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The Social, Political, and Psychological Affordances of Pandemic Humor and Satire in the United States of America and Iran

Massih Zekavat

Pages 521 - 540



This publication is distributed under the terms of the Creative Commons License Attribution - NonCommercial - NoDerivatives 4.0.

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This essay compares and contrasts the responses of U.S.-American and Iranian citizens to the current health crisis by investigating a corpus of humorous items, collected through a survey tool on the website of the University of Amsterdam between March and July 2020, during the first wave of the COVID-19 pandemic. The analysis shows that humor was used as a coping and adaptive strategy in both contexts. Individual coping is more evident in the United States, where political criticism is frequently relegated to the media and press. This difference is partly due to censorship and similar impediments to the freedom of expression in Iran where the (traditional) media and press are either run or strictly regulated by the government. Two more themes were conspicuously more prevalent in U.S.-American humor: first, racism and xenophobia, especially directed against Asians; second, hoarding and scarcity of basic commodities, particularly toilet paper. While U.S. Americans and Iranians were frustrated by the inadequate responses of public officials, they found different strategies and outlets to express their frustrations. Economic and cultural differences also influenced the unfolding of the health crisis and its consequences in these two contexts, which explains the prominence of certain themes and motifs in the corpus.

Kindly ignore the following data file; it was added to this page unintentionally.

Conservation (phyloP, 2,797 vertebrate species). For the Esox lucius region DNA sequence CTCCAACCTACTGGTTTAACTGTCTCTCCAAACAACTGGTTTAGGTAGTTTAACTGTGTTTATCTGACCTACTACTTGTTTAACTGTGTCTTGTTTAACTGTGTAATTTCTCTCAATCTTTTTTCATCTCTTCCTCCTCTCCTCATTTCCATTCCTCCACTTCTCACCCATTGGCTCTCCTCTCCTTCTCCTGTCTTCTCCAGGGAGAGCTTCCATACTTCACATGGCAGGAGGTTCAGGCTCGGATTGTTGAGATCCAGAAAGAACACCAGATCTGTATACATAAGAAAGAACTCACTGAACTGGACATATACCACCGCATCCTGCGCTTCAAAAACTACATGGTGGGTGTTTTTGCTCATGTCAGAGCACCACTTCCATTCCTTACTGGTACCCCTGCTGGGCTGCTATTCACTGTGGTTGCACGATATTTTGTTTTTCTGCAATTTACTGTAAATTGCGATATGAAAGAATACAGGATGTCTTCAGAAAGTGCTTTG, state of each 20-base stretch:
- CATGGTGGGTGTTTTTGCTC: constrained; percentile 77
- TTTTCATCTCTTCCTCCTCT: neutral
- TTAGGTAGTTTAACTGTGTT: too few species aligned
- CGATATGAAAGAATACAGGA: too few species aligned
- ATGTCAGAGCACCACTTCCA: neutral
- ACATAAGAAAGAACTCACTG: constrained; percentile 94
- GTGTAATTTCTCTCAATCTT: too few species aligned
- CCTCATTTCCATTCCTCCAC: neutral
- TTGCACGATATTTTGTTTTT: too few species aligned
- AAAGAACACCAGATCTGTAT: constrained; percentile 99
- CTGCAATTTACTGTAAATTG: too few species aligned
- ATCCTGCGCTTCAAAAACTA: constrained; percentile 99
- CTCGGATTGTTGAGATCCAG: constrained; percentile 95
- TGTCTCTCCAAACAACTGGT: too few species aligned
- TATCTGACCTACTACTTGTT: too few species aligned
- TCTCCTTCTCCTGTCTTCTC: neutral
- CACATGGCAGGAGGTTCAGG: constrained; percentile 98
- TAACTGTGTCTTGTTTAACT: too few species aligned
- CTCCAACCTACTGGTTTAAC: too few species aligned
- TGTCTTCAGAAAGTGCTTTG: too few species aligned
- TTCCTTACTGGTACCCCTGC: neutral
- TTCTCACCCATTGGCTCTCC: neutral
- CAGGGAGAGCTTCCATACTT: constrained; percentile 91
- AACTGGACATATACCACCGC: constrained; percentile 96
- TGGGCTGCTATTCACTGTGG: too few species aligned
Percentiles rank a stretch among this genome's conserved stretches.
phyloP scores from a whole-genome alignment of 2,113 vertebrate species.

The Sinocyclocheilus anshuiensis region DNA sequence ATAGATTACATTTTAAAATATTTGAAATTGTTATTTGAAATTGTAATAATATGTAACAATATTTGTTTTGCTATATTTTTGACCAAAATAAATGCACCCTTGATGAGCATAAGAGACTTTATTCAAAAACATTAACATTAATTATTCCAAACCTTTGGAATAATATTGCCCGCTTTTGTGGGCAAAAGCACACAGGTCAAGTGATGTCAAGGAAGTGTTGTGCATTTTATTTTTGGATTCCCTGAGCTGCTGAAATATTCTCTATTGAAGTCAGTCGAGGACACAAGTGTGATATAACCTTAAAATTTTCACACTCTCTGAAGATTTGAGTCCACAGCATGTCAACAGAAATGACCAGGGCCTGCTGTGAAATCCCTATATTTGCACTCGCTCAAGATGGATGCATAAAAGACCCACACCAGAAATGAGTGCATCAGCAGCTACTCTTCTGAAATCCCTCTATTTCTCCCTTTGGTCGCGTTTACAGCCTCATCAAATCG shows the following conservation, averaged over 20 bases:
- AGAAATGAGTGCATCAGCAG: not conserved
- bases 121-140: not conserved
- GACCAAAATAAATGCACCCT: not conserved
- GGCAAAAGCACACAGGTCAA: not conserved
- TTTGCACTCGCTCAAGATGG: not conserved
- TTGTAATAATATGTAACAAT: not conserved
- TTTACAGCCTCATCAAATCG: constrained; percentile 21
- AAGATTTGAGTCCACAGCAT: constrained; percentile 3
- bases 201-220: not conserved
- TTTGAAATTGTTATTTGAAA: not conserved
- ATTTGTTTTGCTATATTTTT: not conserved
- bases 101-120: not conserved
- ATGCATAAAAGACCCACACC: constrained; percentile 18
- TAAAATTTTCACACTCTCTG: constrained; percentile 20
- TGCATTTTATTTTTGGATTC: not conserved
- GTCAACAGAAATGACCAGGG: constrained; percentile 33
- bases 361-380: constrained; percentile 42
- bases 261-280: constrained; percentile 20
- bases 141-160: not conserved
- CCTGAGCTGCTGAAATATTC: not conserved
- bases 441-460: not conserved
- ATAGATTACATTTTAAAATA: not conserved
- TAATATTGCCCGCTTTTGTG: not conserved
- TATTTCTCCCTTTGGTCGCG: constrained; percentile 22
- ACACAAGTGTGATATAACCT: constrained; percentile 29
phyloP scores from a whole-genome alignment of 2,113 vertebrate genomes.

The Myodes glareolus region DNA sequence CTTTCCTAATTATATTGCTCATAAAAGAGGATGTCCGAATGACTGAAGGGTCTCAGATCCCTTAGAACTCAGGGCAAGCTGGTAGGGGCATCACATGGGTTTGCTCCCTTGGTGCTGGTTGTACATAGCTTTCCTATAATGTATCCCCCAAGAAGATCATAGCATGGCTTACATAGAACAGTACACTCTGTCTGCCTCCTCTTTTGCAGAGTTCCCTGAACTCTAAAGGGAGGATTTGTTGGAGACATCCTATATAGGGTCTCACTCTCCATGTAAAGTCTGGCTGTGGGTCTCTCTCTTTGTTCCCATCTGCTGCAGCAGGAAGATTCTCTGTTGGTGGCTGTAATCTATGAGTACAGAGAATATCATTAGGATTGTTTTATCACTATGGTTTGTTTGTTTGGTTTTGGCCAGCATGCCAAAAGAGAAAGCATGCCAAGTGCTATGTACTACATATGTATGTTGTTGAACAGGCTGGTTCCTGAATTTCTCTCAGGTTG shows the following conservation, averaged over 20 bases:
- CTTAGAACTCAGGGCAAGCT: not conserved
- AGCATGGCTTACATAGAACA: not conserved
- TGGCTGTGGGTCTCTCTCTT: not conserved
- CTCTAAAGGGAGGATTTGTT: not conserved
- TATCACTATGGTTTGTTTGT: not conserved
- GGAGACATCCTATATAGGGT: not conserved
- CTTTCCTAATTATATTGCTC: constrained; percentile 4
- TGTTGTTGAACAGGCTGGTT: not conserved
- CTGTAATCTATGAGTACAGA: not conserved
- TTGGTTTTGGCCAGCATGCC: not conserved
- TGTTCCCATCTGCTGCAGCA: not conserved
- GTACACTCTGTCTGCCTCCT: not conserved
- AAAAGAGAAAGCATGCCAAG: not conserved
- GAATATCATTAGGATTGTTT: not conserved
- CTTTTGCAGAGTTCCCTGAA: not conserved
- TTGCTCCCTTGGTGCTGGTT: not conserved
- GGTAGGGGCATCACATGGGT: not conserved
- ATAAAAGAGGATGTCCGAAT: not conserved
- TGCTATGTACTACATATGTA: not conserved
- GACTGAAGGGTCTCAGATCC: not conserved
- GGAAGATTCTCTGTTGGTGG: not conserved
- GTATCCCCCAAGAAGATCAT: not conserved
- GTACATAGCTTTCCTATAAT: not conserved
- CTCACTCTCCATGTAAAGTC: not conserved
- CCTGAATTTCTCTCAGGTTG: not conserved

Key Words:humor; satire; the United States of America; Iran; adaptive function; coping; COVID-19 pandemic

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